The world these days is ‘a vam­pire’

Sunday Tasmanian - Tassie Living - - NEWS -

HAV­ING starred in a few vam­pire-themed projects, ac­tor Mia Mae­stro sees big sim­i­lar­i­ties be­tween the blood­suck­ing mon­sters on screen and re­al­life so­ci­etal pres­sures. But in­stead of crea­tures of the un­dead drain­ing our souls, it’s the mod­ern world and things like war, so­cial di­vi­sion, junk food and over­con­sump­tion killing the hu­man spirit. “I think there’s some­thing about this era, the time that we live, that ac­tu­ally sucks our en­ergy and life out of us,” Mae­stro, who stars in tele­vi­sion series The Strain, ex­plains.

“It’s re­ally hard to just find your true en­ergy … what your spirit re­ally is and what we ac­tu­ally have come here to do in this life­time, so I think there’s this vam­piric main en­ergy that we’re go­ing through.”

The Strain, which be­gins lo­cally on Eleven this week, is a thriller that sees a team of bio­chemists in­ves­ti­gate a fast­spread­ing vi­ral out­break that has all the hall­marks of vam­pirism.

Mae­stro plays Nora Martinez, a sci­en­tist help­ing in the fight to save hu­man­ity. She also played Car­men in the pop­u­lar Twi­light film series.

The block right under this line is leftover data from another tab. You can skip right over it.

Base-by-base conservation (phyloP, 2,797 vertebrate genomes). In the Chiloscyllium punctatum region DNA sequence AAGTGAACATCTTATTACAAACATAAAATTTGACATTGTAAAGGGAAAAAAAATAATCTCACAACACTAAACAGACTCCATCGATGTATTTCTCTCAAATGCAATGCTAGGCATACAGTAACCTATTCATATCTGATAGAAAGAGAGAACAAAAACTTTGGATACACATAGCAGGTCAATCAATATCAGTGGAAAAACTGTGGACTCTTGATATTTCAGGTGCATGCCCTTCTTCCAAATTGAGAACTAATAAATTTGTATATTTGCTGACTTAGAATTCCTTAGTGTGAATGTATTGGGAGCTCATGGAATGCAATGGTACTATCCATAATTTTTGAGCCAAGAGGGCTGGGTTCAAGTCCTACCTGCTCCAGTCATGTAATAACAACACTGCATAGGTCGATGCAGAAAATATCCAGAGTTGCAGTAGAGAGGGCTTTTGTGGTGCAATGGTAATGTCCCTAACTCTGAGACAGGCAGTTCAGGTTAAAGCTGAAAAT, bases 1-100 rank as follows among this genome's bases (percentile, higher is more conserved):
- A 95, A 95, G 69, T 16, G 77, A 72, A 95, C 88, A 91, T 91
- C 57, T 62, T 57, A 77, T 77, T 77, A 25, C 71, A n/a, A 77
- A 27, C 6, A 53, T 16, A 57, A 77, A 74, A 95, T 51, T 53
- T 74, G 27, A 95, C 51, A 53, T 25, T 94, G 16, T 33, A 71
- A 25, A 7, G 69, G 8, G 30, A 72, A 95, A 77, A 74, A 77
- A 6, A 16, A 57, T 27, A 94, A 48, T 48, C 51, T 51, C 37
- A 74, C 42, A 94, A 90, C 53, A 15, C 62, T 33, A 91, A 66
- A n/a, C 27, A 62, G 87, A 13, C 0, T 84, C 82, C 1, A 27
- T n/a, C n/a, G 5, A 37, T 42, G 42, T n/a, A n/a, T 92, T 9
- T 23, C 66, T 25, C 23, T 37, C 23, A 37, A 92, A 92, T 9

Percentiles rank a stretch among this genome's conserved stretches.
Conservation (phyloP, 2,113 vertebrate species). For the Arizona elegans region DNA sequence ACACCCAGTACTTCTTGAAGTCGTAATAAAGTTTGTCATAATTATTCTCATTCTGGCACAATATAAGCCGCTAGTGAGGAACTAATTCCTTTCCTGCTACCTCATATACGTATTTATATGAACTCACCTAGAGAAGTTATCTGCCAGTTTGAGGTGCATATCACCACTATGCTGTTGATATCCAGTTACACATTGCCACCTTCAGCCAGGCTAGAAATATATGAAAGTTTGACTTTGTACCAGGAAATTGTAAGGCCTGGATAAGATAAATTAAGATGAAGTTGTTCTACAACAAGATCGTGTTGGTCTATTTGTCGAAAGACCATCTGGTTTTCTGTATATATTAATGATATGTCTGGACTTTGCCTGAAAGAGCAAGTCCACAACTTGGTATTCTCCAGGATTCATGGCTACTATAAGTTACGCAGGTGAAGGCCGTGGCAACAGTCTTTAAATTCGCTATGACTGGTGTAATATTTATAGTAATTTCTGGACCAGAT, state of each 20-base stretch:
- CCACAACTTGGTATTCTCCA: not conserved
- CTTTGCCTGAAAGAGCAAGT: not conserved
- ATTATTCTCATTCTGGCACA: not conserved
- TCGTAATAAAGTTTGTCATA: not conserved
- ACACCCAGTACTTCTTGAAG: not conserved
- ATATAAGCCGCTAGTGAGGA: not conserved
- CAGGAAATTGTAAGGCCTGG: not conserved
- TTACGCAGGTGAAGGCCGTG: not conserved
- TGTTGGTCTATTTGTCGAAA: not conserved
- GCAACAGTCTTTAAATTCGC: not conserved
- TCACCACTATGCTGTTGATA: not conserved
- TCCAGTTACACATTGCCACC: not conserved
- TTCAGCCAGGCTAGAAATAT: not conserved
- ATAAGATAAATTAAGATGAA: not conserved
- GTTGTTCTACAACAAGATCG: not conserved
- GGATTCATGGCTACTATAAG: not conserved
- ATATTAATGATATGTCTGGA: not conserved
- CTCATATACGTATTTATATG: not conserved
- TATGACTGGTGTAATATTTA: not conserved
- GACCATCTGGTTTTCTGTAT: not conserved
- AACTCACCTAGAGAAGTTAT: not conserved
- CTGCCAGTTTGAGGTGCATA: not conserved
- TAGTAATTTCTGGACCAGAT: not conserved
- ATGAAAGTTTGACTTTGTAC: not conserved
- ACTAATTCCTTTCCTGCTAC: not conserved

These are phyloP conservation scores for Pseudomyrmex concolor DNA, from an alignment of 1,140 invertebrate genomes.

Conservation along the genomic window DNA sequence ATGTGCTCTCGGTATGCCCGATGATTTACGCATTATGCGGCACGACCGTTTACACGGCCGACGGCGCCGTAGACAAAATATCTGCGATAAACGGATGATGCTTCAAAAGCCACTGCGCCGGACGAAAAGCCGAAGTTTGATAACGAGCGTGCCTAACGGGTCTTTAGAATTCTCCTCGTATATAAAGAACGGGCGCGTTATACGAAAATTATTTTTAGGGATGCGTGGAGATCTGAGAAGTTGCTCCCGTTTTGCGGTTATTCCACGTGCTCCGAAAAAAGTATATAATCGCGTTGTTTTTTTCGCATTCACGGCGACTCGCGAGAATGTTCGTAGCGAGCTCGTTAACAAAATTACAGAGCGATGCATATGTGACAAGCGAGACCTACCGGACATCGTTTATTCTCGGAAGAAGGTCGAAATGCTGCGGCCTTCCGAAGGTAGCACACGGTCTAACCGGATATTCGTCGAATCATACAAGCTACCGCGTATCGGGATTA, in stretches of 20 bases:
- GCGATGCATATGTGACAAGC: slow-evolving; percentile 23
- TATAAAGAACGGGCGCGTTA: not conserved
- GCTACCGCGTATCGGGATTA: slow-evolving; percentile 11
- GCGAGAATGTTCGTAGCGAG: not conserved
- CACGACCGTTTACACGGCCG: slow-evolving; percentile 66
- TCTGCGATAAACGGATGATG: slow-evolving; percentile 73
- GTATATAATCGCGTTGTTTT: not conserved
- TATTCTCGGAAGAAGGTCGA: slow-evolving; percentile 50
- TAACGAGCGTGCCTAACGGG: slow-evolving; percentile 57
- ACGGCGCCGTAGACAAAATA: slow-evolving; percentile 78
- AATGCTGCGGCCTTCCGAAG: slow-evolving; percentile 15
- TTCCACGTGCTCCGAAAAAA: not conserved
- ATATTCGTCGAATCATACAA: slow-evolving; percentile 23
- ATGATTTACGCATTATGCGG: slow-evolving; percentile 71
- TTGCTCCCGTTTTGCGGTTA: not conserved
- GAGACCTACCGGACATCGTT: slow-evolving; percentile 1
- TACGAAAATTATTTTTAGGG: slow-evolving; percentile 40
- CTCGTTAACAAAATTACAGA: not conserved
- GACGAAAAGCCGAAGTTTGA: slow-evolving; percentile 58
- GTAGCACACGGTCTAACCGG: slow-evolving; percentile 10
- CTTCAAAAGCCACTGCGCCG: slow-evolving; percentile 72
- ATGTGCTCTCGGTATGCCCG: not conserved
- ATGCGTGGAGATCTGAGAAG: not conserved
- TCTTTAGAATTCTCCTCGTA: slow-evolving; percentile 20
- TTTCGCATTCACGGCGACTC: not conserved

“There are no sim­i­lar­i­ties at all,” she says.

“In a way, I feel like the vam­pire genre is still be­ing writ­ten and vi­su­alised as if it was in the 18th cen­tury and in a very ro­man­tic way.

“It’s nice to recre­ate the world of vam­pires at the hand of (series cre­ator) Guillermo del Toro … (who has) taken the genre into the 21st cen­tury.”

She be­lieves the show is “like noth­ing you’ve ever seen” and ditches many of the tra­di­tional vam­pire elements – in­clud­ing an ab­sence of pointy fangs.

There were even a few times dur­ing shoot­ing when she for­got it was about vam­pires, Mae­stro laughs.

“It’s a re­ally dra­matic show that hap­pens to have vam­pires and I don’t think there’s any­thing like it where you have such an in­tri­cate and beau­ti­ful story … yet we’re fight­ing vam­pires.”

THE STRAIN MON­DAY, 9.30PM, ELEVEN By Shan­non Mol­loy

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